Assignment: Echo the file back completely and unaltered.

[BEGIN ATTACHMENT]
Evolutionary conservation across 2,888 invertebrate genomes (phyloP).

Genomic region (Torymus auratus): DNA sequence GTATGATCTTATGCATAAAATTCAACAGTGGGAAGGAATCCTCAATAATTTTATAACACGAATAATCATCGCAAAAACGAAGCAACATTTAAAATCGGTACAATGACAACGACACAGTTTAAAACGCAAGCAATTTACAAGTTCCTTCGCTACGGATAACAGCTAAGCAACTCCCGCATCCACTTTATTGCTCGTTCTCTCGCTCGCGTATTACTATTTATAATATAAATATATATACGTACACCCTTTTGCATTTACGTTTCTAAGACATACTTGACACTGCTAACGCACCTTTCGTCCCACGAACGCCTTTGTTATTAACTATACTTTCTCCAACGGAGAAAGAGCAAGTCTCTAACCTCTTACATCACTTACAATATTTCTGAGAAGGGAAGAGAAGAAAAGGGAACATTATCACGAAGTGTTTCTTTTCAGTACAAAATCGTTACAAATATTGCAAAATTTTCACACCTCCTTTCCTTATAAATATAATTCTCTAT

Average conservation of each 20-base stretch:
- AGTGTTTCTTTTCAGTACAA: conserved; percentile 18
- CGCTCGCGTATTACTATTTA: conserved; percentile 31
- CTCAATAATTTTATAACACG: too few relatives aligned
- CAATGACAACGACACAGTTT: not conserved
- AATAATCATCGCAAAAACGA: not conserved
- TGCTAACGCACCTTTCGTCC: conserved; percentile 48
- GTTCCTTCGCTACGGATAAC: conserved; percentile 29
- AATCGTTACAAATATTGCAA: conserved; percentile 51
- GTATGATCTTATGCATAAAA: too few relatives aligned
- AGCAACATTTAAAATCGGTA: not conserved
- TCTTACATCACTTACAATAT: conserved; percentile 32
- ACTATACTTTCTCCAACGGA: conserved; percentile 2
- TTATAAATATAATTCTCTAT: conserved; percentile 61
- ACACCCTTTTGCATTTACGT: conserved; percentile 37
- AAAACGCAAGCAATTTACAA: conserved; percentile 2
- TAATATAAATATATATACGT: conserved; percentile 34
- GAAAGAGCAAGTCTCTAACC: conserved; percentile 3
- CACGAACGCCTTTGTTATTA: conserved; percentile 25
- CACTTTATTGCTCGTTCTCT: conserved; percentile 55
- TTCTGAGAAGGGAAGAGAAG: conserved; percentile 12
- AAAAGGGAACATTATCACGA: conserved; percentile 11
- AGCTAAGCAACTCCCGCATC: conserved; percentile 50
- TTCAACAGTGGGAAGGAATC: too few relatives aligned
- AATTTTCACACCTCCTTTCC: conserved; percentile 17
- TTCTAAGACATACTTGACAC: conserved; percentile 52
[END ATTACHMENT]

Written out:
Evolutionary conservation across 2,888 invertebrate genomes (phyloP).

Genomic region (Torymus auratus): DNA sequence GTATGATCTTATGCATAAAATTCAACAGTGGGAAGGAATCCTCAATAATTTTATAACACGAATAATCATCGCAAAAACGAAGCAACATTTAAAATCGGTACAATGACAACGACACAGTTTAAAACGCAAGCAATTTACAAGTTCCTTCGCTACGGATAACAGCTAAGCAACTCCCGCATCCACTTTATTGCTCGTTCTCTCGCTCGCGTATTACTATTTATAATATAAATATATATACGTACACCCTTTTGCATTTACGTTTCTAAGACATACTTGACACTGCTAACGCACCTTTCGTCCCACGAACGCCTTTGTTATTAACTATACTTTCTCCAACGGAGAAAGAGCAAGTCTCTAACCTCTTACATCACTTACAATATTTCTGAGAAGGGAAGAGAAGAAAAGGGAACATTATCACGAAGTGTTTCTTTTCAGTACAAAATCGTTACAAATATTGCAAAATTTTCACACCTCCTTTCCTTATAAATATAATTCTCTAT

Average conservation of each 20-base stretch:
- AGTGTTTCTTTTCAGTACAA: conserved; percentile 18
- CGCTCGCGTATTACTATTTA: conserved; percentile 31
- CTCAATAATTTTATAACACG: too few relatives aligned
- CAATGACAACGACACAGTTT: not conserved
- AATAATCATCGCAAAAACGA: not conserved
- TGCTAACGCACCTTTCGTCC: conserved; percentile 48
- GTTCCTTCGCTACGGATAAC: conserved; percentile 29
- AATCGTTACAAATATTGCAA: conserved; percentile 51
- GTATGATCTTATGCATAAAA: too few relatives aligned
- AGCAACATTTAAAATCGGTA: not conserved
- TCTTACATCACTTACAATAT: conserved; percentile 32
- ACTATACTTTCTCCAACGGA: conserved; percentile 2
- TTATAAATATAATTCTCTAT: conserved; percentile 61
- ACACCCTTTTGCATTTACGT: conserved; percentile 37
- AAAACGCAAGCAATTTACAA: conserved; percentile 2
- TAATATAAATATATATACGT: conserved; percentile 34
- GAAAGAGCAAGTCTCTAACC: conserved; percentile 3
- CACGAACGCCTTTGTTATTA: conserved; percentile 25
- CACTTTATTGCTCGTTCTCT: conserved; percentile 55
- TTCTGAGAAGGGAAGAGAAG: conserved; percentile 12
- AAAAGGGAACATTATCACGA: conserved; percentile 11
- AGCTAAGCAACTCCCGCATC: conserved; percentile 50
- TTCAACAGTGGGAAGGAATC: too few relatives aligned
- AATTTTCACACCTCCTTTCC: conserved; percentile 17
- TTCTAAGACATACTTGACAC: conserved; percentile 52